Winner, Finalist, Soeurette Diehl Fraser Translation Award, Texas Institute of Letters, 2001
Texas was already slipping from the grasp of Mexico when Manuel Mier y Terán made his tour of inspection in 1828. American settlers were pouring across the vaguely defined border between Mexico's northernmost province and the United States, along with a host of Indian nations driven off their lands by American expansionism.
Terán's mission was to assess the political situation in Texas while establishing its boundary with the United States. Highly qualified for these tasks as a soldier, scientist, and intellectual, he wrote perhaps the most perceptive account of Texas' people, politics, natural resources, and future prospects during the critical decade of the 1820s.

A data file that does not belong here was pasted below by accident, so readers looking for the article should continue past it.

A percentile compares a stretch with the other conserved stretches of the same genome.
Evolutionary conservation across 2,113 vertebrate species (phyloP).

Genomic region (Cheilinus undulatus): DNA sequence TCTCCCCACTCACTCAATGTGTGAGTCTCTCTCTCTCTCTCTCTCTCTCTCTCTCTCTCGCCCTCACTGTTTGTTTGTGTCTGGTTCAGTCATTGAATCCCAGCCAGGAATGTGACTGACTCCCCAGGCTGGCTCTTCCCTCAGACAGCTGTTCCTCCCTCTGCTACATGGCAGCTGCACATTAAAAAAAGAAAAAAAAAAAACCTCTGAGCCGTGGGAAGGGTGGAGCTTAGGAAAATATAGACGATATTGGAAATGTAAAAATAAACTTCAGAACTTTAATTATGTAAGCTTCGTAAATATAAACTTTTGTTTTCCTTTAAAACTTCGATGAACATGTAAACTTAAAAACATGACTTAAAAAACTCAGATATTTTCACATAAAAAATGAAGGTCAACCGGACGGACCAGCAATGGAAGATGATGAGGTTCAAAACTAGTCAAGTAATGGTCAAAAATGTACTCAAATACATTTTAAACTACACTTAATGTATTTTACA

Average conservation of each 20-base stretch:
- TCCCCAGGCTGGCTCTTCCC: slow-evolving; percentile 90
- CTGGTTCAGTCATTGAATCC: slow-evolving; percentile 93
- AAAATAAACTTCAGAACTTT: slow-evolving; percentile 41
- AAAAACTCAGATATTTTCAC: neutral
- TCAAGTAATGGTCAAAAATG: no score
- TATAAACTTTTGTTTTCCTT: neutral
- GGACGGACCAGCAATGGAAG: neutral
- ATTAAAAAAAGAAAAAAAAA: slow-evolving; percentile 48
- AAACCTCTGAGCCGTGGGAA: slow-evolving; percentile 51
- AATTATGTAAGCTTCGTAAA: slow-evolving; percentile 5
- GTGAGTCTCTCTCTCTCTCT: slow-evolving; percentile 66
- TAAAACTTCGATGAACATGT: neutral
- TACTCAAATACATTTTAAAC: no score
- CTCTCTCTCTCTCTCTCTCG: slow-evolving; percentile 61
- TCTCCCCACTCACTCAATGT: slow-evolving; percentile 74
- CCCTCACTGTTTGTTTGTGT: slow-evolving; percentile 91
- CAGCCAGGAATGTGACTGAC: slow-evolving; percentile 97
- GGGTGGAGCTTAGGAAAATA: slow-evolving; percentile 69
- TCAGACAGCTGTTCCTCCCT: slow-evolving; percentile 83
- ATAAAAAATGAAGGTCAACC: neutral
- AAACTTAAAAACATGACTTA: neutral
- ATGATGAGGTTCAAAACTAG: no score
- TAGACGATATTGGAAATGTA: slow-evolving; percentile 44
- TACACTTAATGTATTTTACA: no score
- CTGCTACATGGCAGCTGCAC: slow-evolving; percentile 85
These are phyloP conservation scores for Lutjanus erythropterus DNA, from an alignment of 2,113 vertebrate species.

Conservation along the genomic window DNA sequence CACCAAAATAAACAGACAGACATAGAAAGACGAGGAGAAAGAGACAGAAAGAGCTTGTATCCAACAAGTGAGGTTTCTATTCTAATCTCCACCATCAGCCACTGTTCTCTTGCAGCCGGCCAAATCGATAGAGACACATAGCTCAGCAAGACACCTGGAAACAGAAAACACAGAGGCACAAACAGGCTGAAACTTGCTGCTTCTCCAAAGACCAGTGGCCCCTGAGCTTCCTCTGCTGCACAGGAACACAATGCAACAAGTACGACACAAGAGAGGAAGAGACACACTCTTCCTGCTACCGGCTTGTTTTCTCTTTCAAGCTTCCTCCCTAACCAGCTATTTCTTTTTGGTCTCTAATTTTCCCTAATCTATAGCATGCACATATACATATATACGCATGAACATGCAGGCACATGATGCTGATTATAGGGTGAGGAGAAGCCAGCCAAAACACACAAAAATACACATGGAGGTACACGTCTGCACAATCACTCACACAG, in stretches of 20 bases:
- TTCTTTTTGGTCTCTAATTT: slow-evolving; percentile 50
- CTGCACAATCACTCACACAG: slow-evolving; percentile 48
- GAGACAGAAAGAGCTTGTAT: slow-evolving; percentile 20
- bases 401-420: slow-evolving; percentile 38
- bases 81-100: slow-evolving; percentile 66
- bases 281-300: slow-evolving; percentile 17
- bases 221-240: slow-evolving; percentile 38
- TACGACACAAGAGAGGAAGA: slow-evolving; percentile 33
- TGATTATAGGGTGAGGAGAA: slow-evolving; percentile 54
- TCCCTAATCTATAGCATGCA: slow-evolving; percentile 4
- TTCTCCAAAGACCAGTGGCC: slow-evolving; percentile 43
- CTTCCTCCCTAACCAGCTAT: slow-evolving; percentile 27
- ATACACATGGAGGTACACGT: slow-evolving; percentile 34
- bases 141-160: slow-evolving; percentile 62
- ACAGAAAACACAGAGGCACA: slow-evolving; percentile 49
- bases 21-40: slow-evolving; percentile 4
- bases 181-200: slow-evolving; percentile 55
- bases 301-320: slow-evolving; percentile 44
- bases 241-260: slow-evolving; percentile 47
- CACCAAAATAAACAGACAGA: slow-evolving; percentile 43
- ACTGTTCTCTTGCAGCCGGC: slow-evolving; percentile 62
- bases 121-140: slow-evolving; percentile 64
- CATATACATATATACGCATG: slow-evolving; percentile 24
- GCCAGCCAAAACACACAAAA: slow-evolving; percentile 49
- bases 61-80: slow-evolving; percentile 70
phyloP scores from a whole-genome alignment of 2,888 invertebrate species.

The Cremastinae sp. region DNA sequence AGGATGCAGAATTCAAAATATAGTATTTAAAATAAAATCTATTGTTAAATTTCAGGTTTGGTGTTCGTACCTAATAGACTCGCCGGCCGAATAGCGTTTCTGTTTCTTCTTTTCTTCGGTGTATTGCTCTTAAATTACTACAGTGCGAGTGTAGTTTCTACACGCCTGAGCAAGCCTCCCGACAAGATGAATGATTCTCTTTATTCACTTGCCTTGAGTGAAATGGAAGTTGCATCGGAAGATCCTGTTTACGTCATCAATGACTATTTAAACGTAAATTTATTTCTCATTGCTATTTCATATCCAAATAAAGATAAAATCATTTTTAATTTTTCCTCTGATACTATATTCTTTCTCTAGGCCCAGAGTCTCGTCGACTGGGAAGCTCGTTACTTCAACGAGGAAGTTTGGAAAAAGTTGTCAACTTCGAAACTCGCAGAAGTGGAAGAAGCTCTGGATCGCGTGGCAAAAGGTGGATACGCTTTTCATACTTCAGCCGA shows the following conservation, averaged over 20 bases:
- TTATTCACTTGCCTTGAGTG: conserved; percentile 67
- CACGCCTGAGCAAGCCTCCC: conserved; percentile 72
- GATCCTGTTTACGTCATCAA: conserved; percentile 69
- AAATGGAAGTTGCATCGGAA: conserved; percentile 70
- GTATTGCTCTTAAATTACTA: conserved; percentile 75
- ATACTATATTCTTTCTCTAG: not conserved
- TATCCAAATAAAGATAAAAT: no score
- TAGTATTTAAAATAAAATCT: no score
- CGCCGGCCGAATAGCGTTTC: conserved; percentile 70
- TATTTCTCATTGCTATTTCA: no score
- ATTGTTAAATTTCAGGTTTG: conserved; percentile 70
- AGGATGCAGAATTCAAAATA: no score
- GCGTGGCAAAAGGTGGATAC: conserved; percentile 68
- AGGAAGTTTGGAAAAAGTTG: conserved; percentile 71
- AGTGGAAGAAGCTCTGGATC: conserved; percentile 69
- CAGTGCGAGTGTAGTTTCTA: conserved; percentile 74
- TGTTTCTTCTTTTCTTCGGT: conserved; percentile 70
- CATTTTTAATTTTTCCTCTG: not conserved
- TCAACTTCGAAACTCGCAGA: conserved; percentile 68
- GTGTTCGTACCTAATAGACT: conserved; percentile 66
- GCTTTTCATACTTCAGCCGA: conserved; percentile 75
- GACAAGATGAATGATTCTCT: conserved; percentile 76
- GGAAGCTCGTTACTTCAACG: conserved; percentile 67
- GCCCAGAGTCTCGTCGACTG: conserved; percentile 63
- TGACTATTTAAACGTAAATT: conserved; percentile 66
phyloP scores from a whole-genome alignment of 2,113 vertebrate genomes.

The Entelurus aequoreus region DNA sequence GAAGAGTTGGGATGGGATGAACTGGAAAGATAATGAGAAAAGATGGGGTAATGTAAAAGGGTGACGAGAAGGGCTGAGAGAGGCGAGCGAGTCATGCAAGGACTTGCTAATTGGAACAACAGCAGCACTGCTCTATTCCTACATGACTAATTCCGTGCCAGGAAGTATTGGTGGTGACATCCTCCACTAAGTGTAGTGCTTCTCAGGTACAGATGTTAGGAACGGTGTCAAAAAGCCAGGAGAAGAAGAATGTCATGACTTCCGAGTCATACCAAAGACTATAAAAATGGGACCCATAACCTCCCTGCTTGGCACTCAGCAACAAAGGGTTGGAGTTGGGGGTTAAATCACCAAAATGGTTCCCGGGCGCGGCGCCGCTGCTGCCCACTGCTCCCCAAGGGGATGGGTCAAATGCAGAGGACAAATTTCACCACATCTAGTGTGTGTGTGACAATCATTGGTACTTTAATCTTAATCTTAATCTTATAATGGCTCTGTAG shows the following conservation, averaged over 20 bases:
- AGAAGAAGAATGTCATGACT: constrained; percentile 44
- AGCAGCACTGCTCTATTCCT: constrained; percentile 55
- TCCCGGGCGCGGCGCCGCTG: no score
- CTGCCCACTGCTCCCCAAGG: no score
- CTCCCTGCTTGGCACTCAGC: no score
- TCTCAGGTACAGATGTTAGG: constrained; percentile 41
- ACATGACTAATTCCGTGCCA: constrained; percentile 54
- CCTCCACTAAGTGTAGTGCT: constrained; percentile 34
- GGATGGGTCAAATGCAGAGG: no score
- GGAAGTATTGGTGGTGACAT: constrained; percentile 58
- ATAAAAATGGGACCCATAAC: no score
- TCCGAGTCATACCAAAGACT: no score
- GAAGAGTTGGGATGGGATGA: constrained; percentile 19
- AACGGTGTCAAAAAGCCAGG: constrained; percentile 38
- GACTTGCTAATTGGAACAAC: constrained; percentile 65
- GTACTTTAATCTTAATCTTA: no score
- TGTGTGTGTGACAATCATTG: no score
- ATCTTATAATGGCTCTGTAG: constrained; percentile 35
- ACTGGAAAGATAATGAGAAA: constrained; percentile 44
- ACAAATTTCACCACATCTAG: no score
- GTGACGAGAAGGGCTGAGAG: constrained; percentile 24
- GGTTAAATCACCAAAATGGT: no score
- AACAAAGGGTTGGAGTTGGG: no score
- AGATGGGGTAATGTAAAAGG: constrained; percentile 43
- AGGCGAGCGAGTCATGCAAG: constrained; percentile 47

This book contains the full text of Terán's diary—which has never before been published—edited and annotated by Jack Jackson and translated into English by John Wheat. The introduction and epilogue place the diary in historical context, revealing the significant role that Terán played in setting Mexican policy for Texas between 1828 and 1832.